The legislature will have plenty of money to spend on public and higher education this year, but the message to lawmakers on other state spending is to tighten their belts.
Lawmakers have been told by legislative leaders this year to scour their budgets to find any extra money to spend because of the collapse of tax reform. Budgets, except those for education, will likely be flat this year.
“We told everyone what money you can find, we’re going to leave in your committees. It’s going to be pretty flat,” said Sen. Jerry Stevenson, R-Layton, who co-chairs the powerful Executive Appropriations Committee.
“Leadership is telling us setting this year’s budget will be an exercise in futility,” said one unnamed lawmaker to UtahPolicy.com.
That budget scarcity is a direct result of the collapse of tax reform.
House Speaker Brad Wilson spelled the problem out in stark terms Wednesday morning. The Education Fund is once again running a projected surplus of more than $100 million dollars for this year. But, that money, which comes from income tax collections, can only be spent on public and higher education. The General Fund, which is fueled primarily by sales tax collections is currently $9 million underwater, and the situation is not going to get any better.
“We think we’ve got about $100 million of General Fund revenue we can use this year,” said Wilson. “By the time we pay for required Medicaid expenses of about $50 million and restore some other base budgets, it’s gone.”
In fact, financial projections show the general fund is $9 million underwater. The tax reform effort would have shifted revenue from the Education to the General Fund by raising sales taxes on some services and restoring the state portion of the sales tax on food. That change was estimated to give lawmakers approximately $250 million to spend on state needs that aren’t related to education. But, since the reform bill was repealed, that won’t come to pass.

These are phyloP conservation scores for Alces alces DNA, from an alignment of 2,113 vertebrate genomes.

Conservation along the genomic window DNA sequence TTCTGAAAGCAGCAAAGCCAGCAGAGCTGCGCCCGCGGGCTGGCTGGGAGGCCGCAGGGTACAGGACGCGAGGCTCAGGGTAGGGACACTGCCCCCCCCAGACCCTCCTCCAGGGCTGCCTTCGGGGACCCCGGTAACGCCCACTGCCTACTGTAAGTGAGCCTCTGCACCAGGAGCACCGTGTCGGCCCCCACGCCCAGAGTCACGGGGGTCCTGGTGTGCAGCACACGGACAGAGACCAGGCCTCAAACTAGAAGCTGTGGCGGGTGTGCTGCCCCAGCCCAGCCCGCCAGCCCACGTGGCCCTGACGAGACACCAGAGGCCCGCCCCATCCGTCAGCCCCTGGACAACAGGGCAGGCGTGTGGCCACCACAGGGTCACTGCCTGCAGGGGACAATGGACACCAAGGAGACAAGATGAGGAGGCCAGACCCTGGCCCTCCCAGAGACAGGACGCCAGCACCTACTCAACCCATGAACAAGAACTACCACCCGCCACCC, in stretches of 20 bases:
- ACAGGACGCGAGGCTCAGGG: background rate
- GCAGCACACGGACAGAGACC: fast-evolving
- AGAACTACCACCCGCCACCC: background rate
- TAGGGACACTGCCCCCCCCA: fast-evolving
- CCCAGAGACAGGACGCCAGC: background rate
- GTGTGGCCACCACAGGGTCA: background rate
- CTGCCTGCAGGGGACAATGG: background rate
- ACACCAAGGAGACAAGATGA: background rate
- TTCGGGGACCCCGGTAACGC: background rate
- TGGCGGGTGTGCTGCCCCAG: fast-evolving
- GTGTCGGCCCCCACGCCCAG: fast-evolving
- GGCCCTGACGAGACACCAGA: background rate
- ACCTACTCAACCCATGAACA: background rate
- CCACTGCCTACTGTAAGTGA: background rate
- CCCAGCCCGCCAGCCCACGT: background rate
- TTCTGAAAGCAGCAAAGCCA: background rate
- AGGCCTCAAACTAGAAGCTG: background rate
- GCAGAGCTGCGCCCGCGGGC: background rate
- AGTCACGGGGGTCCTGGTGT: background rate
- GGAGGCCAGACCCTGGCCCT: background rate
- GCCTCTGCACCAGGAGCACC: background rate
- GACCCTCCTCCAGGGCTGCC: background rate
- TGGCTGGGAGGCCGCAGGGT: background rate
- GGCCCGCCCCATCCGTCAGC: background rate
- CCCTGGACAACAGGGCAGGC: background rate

Utah legislative leaders say there will be no direct reprisals for the tax reform repeal, but that doesn’t mean there won’t be consequences.
UtahPolicy.com is told that because of sales tax revenues coming in slower than anticipated -- and since state employee pay raises come out of the sales-tax-fed General Fund -- if 2 percent pay raises are given this year, little money will be left over for program growth in General Fund state departments.
“The budget will be balanced, and I think we’ll be able to take care of our employees,” says Stevenson. “I don’t know what that number is going to be, but they may want to think about buying a Volkswagen instead of a Volvo.”
Part of the problem is that the last TC23 Tax Commission report for the first six months of this fiscal year shows that gasoline tax revenues are actually DOWN slightly from a year ago.
And about half of the Transportation Fund uses the sales tax, half the gasoline tax.
Transportation needs will add another stress to the General Fund.
“New investment in transportation infrastructure will be a little tricky this year unless we bond,” said Wilson.
This structural tax imbalance is, of course, the underlying reason for the now-failed tax reform effort by GOP lawmakers and Republican Gov. Gary Herbert.
Herbert based his 2020-2021 fiscal year budget recommendation on the tax reform package passed in early December but repealed Tuesday. (Herbert signed the repeal law Tuesday afternoon with no public ceremony.”
Yes, there is a $482 million revenue surplus coming this year. But most of that is in individual and corporate income taxes.
And per the Utah Constitution, that money can only be spent on higher and public education. That money can, and likely will, pay for public education teacher/administrator pay raises via the WPU, the Weighted Pupil Unit used by lawmakers to fund individual student education, K-12.
And income taxes can pay for pay raises for university and college employees.
But income taxes can’t pay for regular state employees -- who number around 22,000.
Herbert suggested a two percent pay raise for state workers. But that was before the tax reform repeal, which included putting the whole state sales tax on unprepared food, which would bring in $250 million in sales tax each year. Money to pay for regular state employee pay raises and General Fund program growth — including the full Medicaid expansion ordered by voters last November.
“This is kind of like a Christmas where you get socks and underwear and not skis,” said Senate Majority Leader Evan Vickers, R-Cedar City.
Vickers says lawmakers have a little bit of latitude in the General Fund this year, but not much.
“We can shift some funds around this year and next, but at some point in the future we’re going to have to address that, especially if we don’t see a turnaround in those general fund revenues,” he said.